Lowering the barrier to entry makes it easier to build a new habit.
At the beginning of the year, like so many, I set a goal. I was going to get back to working out regularly. I joined Beachbody on Demand and started a new program. The program, 80 Day Obsession, was, to put it mildly, challenging.
80 Day Obsession is a 13-week program with 80 total workouts. The workouts last 45–60 min, and to stay on track, I had to work out six times a week. A huge jump from my basically nonexistent workout schedule. Not to mention that the workouts were difficult. I wasn’t even sure I would be able to do most of the moves. Part of me thought I was crazy for even attempting this program.
But for some reason, I was attracted to this program. Maybe I was craving that challenge. The opportunity to push myself and my body further than I had ever done. I was through taking it easy on myself and making excuses.
There was just one problem. When was I going to do these workouts? And where? I had always been an evening exercise person, going to the gym after work. But lately? My hour long commute left me drained and by the time I got home, the last thing I wanted to do was drag myself to the gym.
So if the evening was out, that left only one option: the morning. The dreaded 5 a.m. club. I simultaneously hated and envied those people. The ones who jumped out of bed every morning with more motivation than I could muster in a month. The ones who were dedicated to their morning workouts and “never missed a Monday.”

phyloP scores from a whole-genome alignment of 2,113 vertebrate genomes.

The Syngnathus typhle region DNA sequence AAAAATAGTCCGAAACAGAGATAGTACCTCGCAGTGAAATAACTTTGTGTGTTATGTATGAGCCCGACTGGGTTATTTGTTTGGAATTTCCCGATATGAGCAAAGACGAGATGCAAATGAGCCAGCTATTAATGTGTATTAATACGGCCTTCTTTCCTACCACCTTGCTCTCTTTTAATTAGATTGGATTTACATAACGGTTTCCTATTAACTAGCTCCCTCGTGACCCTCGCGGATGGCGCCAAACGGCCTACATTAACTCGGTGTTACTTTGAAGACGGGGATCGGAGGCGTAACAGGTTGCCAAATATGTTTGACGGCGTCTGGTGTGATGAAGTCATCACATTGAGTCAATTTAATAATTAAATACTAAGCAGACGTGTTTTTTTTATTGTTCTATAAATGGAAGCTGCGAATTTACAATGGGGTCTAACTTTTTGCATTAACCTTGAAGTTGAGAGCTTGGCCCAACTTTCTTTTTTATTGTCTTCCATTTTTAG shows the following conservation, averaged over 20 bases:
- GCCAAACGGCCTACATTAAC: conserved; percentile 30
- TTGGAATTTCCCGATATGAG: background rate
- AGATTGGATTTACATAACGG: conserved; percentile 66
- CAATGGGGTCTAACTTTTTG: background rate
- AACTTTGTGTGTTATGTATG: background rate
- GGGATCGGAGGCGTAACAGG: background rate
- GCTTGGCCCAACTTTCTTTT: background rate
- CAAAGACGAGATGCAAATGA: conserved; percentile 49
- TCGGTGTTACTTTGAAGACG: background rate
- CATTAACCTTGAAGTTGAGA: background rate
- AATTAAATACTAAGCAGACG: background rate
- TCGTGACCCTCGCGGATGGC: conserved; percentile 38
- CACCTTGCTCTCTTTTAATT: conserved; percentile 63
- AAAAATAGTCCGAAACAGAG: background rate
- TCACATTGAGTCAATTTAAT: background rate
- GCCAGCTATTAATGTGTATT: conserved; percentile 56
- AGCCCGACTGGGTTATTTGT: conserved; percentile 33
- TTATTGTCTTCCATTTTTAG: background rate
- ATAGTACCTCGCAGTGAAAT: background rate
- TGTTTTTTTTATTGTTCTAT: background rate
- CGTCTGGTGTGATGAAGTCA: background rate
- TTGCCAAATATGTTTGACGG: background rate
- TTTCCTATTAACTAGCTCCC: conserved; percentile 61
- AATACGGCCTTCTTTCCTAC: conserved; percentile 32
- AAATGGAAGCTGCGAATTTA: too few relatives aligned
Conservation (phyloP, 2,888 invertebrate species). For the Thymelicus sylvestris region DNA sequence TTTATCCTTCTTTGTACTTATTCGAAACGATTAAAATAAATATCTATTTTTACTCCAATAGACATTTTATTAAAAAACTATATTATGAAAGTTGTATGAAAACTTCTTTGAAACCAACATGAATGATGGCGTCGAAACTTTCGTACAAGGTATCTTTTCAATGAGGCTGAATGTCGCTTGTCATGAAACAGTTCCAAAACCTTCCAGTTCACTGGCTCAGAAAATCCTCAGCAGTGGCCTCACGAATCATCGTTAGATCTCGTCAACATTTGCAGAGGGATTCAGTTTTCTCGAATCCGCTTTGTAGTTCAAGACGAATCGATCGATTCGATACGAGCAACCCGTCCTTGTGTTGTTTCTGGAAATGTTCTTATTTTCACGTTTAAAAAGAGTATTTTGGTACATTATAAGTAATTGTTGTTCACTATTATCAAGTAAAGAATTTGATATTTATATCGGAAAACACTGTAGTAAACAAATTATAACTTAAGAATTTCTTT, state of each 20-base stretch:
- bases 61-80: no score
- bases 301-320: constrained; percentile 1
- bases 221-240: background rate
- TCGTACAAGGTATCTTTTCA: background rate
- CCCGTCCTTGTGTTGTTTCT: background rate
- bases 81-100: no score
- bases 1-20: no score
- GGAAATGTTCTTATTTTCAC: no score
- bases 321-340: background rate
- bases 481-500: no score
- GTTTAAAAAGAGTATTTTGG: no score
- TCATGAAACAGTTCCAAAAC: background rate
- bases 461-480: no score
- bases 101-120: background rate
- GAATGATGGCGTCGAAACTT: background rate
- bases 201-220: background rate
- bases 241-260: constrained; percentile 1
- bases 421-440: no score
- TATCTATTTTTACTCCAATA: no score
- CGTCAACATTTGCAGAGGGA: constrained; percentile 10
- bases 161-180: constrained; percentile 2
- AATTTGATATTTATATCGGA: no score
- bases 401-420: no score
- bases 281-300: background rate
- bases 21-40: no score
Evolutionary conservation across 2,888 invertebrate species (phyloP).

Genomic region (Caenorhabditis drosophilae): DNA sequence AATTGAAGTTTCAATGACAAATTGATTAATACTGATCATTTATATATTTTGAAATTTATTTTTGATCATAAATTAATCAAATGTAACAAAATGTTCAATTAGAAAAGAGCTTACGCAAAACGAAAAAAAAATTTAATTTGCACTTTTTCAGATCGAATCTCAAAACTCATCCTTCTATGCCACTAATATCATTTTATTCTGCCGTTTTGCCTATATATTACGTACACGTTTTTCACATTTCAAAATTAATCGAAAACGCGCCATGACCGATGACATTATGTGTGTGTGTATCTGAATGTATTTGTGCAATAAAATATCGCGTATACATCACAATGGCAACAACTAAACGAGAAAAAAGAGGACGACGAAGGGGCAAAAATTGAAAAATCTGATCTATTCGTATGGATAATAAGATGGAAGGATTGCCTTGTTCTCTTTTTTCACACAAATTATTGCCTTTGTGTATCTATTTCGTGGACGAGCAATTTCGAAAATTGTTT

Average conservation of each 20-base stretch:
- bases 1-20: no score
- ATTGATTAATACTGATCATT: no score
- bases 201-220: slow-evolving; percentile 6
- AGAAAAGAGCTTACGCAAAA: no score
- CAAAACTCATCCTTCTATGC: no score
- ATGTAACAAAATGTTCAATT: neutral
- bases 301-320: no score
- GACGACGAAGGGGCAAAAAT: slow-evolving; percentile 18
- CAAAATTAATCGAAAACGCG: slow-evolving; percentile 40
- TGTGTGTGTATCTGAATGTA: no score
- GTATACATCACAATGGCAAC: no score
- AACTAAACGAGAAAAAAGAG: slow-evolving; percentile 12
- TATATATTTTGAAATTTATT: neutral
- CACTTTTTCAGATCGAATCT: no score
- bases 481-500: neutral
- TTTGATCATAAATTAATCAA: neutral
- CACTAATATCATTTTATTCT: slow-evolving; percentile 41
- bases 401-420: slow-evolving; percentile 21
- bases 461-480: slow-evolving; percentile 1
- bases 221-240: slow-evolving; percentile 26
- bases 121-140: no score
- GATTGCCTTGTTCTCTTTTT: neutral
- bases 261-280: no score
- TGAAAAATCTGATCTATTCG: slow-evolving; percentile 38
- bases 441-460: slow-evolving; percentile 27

Did I actually think I could join them? I’d tried the morning workout thing before. But I’d felt lethargic and sleepy through the whole thing. I didn’t feel like it was for me. I didn’t have the energy in the morning. I needed time to ease myself awake before throwing on my sneakers and sports bra.
But something had changed since the last time I’d attempted pre-dawn exercise. I had a new apartment. And my building had its own gym.
I’d previously been a member of a gym down the street from where I lived. It wasn’t too expensive and was conveniently in walking distance. So logically, it should’ve been easy for me to build an exercise habit. Yet, it wasn’t.
So I had my doubts about trying to build this habit again. Why would it work this time when I’d tried so many times and failed?
Well it turned out there was something different about this time. While my old gym was convenient, it still required putting on a coat and walking down the street to start my workout. And at 5 a.m., this required Herculean effort.
But in my new apartment building? All I had to do was lace up my sneakers, walk down a flight of stairs and I was there. Suddenly, the effort was greatly reduced.
And just like that my morning exercise habit was born. I can now proudly say I am a member of that exclusive 5 a.m. club.
Building a new habit is not easy. But lowering the bar can make it easier.
I think sometimes we get too caught up in the difficulty of trying to create new habits. Or we try to do too much. But if it’s too difficult or overwhelming, we won’t do it.
Instead, think about how you can simplify your habit and make it easier. What if you worked out from home instead of the gym? What if you had a water bottle that you carried with you all the time to stay hydrated?
If there’s an easier way to do what you want to do, then do it. You’ll have a much better time convincing your brain to stick with it.